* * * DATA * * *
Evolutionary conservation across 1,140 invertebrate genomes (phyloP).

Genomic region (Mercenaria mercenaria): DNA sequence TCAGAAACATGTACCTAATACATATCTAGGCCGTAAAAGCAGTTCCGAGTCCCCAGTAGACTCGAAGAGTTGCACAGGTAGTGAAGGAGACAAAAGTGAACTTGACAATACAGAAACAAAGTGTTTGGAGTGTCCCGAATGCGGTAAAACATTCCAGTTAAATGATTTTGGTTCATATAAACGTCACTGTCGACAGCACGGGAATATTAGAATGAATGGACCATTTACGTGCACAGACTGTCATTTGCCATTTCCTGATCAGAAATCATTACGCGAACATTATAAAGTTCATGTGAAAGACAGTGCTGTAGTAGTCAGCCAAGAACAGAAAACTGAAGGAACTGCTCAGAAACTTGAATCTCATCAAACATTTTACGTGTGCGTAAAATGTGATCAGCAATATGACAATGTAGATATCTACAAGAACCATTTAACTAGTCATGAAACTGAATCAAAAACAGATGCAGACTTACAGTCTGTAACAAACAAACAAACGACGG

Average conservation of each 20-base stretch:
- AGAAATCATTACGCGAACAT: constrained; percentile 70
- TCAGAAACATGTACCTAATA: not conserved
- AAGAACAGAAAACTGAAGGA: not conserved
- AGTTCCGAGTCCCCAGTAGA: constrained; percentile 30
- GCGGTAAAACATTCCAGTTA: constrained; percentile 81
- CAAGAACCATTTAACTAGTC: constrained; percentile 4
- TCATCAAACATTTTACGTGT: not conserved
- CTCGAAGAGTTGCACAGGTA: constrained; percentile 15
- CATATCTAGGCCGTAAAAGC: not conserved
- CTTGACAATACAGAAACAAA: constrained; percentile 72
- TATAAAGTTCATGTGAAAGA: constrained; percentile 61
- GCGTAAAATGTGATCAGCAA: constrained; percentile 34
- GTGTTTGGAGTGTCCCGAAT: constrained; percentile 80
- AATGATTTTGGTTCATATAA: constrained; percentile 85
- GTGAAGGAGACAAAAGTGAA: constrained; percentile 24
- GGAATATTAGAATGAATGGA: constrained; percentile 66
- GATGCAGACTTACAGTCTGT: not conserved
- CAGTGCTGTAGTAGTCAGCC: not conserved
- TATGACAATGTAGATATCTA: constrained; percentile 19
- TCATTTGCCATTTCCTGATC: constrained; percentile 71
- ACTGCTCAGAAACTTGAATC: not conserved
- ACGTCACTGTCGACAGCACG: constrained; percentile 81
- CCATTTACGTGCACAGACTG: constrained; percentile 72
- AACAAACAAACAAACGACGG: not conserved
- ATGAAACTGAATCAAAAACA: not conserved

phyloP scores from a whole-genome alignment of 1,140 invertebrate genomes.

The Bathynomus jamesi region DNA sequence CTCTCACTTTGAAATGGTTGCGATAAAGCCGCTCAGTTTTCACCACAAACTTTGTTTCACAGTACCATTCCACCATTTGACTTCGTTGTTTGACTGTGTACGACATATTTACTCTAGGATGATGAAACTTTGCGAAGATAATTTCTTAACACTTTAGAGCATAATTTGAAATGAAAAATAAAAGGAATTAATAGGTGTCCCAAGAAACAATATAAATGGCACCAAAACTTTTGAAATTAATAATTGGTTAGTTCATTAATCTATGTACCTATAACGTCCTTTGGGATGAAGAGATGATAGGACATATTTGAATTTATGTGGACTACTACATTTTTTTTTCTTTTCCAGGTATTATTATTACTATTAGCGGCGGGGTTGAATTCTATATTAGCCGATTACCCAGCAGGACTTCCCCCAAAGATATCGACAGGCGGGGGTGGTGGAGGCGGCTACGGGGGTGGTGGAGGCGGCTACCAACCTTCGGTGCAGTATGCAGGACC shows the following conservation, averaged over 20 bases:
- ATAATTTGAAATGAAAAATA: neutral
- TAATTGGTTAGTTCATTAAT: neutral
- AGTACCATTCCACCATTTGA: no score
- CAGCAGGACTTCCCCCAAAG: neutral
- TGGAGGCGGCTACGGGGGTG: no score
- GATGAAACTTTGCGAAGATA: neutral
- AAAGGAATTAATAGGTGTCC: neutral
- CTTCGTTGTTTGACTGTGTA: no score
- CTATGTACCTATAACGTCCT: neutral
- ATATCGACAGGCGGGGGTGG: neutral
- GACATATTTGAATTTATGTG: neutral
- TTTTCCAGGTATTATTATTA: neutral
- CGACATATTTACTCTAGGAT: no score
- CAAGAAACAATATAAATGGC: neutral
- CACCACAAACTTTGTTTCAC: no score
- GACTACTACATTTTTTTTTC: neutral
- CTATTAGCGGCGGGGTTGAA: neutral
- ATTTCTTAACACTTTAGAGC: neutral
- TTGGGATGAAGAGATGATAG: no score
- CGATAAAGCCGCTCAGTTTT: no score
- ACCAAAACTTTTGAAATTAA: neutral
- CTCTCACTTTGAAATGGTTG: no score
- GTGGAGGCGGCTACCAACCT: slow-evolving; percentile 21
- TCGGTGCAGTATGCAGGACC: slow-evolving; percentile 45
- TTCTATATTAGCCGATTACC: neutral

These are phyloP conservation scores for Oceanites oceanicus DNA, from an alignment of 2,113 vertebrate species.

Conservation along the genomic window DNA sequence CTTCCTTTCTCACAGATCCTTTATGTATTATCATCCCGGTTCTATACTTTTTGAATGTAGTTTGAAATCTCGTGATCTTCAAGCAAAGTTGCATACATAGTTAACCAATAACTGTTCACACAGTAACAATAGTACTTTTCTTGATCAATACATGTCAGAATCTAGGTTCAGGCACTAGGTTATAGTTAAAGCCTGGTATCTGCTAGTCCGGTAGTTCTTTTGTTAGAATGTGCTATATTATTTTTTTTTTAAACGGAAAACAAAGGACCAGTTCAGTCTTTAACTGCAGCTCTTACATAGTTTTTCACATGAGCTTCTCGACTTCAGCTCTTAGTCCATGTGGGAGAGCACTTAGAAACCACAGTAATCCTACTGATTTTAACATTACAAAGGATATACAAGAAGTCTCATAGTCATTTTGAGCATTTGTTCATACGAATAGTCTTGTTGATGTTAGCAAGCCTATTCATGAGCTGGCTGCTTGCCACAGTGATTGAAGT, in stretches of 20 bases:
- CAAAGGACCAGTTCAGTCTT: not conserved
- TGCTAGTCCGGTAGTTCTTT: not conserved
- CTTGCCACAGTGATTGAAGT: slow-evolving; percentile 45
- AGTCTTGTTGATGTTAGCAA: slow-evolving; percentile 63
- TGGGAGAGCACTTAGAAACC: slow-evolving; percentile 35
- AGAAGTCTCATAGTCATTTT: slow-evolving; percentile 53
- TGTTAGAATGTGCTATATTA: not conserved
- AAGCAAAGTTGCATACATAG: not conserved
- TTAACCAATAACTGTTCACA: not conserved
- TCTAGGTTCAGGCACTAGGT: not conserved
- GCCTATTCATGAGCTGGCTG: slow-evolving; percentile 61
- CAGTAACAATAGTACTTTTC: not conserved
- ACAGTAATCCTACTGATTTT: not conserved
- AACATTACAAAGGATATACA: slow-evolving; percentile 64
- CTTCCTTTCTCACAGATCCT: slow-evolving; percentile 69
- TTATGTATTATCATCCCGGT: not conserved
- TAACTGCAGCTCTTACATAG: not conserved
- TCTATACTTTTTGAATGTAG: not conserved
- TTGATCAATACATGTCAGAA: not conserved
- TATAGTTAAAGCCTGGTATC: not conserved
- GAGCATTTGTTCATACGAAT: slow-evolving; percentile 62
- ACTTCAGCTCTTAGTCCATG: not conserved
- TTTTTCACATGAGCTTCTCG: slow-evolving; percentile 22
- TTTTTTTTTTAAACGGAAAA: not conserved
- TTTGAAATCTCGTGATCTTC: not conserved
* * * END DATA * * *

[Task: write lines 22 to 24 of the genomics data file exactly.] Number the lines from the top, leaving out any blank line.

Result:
- TATGACAATGTAGATATCTA: constrained; percentile 19
- TCATTTGCCATTTCCTGATC: constrained; percentile 71
- ACTGCTCAGAAACTTGAATC: not conserved